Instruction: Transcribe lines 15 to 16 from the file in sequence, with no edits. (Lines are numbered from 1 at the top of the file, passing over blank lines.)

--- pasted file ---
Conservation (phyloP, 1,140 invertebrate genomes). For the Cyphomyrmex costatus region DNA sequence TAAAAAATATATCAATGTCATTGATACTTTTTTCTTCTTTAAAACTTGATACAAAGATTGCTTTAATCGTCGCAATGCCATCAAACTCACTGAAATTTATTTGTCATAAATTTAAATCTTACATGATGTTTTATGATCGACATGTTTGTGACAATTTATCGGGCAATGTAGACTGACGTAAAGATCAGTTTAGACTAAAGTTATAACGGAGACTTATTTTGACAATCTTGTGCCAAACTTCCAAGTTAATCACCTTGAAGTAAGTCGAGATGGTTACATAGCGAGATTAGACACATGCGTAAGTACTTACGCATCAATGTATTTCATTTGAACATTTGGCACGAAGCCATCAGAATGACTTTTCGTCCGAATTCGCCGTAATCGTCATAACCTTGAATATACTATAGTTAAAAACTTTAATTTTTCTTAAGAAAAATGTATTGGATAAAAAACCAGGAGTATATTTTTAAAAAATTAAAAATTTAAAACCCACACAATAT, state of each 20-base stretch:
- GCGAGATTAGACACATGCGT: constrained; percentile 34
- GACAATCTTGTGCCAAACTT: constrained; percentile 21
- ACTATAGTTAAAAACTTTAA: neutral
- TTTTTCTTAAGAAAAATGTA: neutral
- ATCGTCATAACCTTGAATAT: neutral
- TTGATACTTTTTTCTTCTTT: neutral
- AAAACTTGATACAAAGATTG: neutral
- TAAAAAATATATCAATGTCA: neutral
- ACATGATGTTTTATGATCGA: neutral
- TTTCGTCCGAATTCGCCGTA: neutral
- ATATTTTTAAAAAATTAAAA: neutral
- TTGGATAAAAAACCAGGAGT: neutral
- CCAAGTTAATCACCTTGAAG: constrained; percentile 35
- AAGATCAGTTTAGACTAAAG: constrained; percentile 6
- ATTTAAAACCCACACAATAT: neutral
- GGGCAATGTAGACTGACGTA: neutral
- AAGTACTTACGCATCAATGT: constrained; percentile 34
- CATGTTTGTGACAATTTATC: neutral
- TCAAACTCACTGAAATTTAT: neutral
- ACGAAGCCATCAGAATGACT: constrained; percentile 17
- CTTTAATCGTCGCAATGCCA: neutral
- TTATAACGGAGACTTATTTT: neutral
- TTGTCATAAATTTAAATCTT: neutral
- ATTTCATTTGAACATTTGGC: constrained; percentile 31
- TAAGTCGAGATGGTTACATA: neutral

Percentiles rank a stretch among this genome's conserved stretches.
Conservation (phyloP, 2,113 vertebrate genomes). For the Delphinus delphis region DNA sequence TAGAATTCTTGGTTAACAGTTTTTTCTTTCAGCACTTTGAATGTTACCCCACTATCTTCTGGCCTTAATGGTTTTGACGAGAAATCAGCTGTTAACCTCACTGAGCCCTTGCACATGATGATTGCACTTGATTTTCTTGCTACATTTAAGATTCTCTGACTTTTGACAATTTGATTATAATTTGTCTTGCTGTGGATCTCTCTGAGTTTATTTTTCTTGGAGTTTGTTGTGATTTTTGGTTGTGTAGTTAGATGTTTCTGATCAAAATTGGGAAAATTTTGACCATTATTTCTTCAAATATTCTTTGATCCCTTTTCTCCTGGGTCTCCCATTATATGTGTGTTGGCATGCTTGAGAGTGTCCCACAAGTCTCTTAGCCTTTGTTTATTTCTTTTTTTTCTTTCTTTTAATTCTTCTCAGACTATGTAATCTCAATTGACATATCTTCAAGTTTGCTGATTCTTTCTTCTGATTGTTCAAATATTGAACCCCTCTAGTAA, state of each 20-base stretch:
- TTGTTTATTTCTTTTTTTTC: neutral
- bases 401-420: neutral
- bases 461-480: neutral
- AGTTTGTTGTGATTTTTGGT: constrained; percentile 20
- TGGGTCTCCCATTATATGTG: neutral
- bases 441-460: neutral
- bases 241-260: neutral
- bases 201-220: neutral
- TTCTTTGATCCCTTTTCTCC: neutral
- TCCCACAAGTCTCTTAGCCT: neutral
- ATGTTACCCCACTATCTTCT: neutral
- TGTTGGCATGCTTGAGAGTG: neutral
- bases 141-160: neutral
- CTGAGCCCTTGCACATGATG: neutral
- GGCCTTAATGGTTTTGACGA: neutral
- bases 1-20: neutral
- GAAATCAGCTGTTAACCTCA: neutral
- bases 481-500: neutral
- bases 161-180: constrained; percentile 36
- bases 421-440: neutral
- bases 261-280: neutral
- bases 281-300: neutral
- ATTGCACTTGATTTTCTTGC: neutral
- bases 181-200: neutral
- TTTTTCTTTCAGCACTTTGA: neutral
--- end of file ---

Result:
- AAGATCAGTTTAGACTAAAG: constrained; percentile 6
- ATTTAAAACCCACACAATAT: neutral